This procession is at the British Library but we took a circuitous route to find it. We started out for old times’ sake from the Brunswick Centre. Sue used to share a nearby flat, the Gate Bloomsbury (now renamed Renoir) was our local cinema and later Coram’s Fields was always a favourite place to bring the girls, but not today.
We used the British Museum as a short cut, in through the back door and out through the front, and on the way Lottie examined Susie Freeman’s magnificent From Cradle To Grave. In Museum Street I took the opportunity to visit Abbott & Holder, something I’d long intended to do and a good excuse to get out of the rain. It’s a treasure house of paintings, drawings and prints, mostly on paper and all casually displayed in intimate, approachable surroundings. Around the corner Maura showed us her Pilates school and I showed her the house of Howard Hodgkin, another collector of Mughal pictures.
Then down to Covent Garden to exchange wrongly sized Christmas gifts. On the way back, since it was still raining, I fulfilled another ambition by buying an umbrella at James Smith & Sons.
We finally arrived at the British Library where I was briefly diverted by a surprising David Nash in the entrance to the conference centre. Spiral Sheaves is oak carved with a chainsaw, a sculpture yet still a tree and well placed in the stairwell. I should have photographed it but there wasn’t time, so I continued our circuitous route later online, which led me to discover Wild Lace, an interesting blog though possibly no longer active. Then, in the inevitable way that one thing leads to another, I found myself at the appropriately titled Postcards To Chris, where the most recent post from December 10 also featured David Nash and on November 26 had featured this next tree from the British Library.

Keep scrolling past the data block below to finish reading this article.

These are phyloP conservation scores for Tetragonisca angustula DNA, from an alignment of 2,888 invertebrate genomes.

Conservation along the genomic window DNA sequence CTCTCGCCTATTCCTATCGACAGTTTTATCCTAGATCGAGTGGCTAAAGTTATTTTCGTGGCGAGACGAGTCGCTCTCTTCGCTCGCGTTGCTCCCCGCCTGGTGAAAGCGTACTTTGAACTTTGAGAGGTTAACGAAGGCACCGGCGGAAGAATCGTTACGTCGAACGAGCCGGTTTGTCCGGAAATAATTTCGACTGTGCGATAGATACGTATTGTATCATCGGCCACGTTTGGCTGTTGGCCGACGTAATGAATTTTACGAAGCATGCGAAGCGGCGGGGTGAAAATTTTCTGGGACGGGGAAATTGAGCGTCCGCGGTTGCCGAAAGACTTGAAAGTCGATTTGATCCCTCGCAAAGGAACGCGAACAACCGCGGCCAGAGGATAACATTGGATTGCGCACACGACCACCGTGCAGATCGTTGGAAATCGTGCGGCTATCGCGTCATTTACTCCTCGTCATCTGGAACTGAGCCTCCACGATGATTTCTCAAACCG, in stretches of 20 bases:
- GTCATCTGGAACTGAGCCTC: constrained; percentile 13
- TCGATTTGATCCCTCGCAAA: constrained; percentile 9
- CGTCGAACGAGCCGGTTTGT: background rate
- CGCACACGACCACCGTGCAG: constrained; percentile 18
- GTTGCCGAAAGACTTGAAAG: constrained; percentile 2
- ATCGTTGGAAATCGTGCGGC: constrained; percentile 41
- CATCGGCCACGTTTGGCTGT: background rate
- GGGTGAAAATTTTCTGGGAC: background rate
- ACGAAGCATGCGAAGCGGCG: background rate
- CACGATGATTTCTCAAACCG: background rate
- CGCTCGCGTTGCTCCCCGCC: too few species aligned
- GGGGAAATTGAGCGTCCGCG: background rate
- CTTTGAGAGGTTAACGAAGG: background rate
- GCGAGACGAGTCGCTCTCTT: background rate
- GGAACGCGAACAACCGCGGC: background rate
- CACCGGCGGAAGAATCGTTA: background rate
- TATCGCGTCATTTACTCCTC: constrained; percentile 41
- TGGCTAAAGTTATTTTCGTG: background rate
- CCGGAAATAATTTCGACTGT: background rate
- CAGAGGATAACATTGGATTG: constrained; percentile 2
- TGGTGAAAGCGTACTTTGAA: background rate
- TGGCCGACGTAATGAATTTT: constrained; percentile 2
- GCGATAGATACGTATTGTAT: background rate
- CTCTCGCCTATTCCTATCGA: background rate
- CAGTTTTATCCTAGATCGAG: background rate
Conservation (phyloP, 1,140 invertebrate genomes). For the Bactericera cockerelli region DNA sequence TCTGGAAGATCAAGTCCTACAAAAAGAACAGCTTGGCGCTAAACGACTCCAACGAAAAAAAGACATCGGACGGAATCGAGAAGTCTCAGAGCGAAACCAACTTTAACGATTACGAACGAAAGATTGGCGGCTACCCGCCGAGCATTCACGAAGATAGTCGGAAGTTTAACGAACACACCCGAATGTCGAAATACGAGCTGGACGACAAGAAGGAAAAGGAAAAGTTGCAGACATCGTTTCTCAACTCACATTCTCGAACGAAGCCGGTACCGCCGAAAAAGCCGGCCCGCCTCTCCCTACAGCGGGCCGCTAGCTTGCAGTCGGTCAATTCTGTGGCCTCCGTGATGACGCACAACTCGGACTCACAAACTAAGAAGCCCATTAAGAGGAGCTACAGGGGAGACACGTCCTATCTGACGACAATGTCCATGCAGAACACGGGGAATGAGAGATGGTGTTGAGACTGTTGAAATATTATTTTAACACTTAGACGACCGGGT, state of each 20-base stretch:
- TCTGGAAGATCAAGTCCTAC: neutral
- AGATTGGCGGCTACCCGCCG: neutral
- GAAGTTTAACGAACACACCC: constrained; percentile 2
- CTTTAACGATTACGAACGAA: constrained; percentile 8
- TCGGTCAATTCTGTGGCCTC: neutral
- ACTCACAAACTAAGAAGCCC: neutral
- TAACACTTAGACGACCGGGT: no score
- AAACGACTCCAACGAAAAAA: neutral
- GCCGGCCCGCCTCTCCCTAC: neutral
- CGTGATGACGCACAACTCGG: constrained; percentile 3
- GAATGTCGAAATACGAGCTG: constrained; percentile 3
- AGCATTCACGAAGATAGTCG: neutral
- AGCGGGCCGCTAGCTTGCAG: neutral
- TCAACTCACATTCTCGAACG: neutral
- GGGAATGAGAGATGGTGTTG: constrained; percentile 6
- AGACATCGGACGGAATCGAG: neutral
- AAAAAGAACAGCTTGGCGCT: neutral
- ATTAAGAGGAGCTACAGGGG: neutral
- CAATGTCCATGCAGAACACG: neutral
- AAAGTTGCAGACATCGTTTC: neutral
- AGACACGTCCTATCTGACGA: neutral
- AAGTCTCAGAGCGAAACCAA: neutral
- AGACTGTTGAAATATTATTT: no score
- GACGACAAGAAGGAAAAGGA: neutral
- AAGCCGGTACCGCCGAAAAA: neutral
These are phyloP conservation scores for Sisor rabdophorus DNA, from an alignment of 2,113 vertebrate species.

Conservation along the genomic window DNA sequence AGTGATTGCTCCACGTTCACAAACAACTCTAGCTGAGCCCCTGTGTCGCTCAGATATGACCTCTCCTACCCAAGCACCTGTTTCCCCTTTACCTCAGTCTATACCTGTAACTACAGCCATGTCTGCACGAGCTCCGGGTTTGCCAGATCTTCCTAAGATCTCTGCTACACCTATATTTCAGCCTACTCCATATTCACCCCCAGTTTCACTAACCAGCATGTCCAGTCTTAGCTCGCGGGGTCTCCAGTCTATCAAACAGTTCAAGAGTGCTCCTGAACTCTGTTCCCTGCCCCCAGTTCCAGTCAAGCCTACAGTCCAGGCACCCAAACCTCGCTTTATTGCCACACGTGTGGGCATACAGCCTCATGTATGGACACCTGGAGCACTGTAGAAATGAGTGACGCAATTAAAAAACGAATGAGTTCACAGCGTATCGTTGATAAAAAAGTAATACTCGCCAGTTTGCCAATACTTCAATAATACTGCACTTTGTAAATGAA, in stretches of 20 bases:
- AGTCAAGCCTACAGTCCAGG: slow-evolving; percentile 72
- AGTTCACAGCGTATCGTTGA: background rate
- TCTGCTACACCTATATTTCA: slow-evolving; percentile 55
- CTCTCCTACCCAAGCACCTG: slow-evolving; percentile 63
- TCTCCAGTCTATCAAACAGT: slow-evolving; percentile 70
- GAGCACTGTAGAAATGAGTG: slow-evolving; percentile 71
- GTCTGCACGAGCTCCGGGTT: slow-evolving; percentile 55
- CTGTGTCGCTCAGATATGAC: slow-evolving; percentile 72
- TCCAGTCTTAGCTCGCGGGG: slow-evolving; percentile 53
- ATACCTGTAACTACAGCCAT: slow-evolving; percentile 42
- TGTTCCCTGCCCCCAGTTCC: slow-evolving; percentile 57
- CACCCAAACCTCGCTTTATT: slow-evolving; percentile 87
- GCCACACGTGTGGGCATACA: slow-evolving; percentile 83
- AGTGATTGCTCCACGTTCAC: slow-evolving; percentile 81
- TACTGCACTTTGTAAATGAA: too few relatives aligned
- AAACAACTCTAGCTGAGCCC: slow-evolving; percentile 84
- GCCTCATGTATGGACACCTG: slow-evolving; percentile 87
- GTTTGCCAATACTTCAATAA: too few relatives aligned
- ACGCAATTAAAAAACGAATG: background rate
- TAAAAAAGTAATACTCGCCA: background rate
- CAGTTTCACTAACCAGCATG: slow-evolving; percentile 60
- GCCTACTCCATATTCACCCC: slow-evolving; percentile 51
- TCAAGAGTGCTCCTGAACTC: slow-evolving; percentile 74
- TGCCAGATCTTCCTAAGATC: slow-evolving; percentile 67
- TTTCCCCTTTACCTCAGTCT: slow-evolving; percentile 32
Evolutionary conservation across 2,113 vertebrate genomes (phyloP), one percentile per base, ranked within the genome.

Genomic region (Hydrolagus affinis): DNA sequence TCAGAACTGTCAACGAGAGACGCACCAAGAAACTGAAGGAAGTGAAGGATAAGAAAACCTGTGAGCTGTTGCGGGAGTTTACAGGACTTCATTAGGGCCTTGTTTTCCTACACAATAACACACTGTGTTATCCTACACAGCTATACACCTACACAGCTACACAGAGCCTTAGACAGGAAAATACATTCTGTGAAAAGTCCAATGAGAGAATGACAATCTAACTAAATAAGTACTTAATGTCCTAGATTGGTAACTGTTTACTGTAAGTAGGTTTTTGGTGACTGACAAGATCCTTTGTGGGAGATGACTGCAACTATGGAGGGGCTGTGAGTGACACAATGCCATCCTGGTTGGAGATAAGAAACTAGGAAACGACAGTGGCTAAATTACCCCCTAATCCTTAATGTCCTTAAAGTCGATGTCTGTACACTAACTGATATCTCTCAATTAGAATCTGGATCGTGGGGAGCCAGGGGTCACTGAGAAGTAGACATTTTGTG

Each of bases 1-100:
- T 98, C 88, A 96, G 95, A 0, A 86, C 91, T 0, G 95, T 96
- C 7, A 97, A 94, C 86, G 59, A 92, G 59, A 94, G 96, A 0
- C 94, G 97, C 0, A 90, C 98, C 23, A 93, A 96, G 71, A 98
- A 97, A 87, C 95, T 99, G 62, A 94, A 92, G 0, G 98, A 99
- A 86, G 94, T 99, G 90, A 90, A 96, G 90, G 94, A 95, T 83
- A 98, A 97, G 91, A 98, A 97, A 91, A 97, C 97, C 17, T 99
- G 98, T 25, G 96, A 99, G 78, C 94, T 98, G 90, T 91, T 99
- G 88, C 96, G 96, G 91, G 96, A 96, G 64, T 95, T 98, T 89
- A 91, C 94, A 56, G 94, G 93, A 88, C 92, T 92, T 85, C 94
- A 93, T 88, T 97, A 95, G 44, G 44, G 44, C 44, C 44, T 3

This painting is Squirrels In A Plane Tree by Abu’l Hasan (imagine painting all those leaves) from Mughal India, an exhibition of objects and manuscripts and paintings. Fanny Shorter, if you’re listening, this is an exhibition for you. I kept thinking of your phrase – I have a fascination with intricacy and pattern and a love for anything that requires a closer look. This exhibition is full of that. I really should have taken a magnifying glass.
The exhibition culminates with this 5 metre long scroll painting (click on the image for a closer look) – The Delhi Panorama of 1846 by Mazhar Ali Khan – the finest artistic rendering of Shahjahanabad ever made. It also affords a unique glimpse into the heart of the imperial palace in the Red Fort before much of it was destroyed after the 1857 Uprising. The 360° view of Delhi along with its extraordinary detailing of the cityscape makes the panorama not just an important historical document but also the masterpiece of its artist.
Mughal India: Art, Culture and Empire continues at the British Library until 2 April 2013.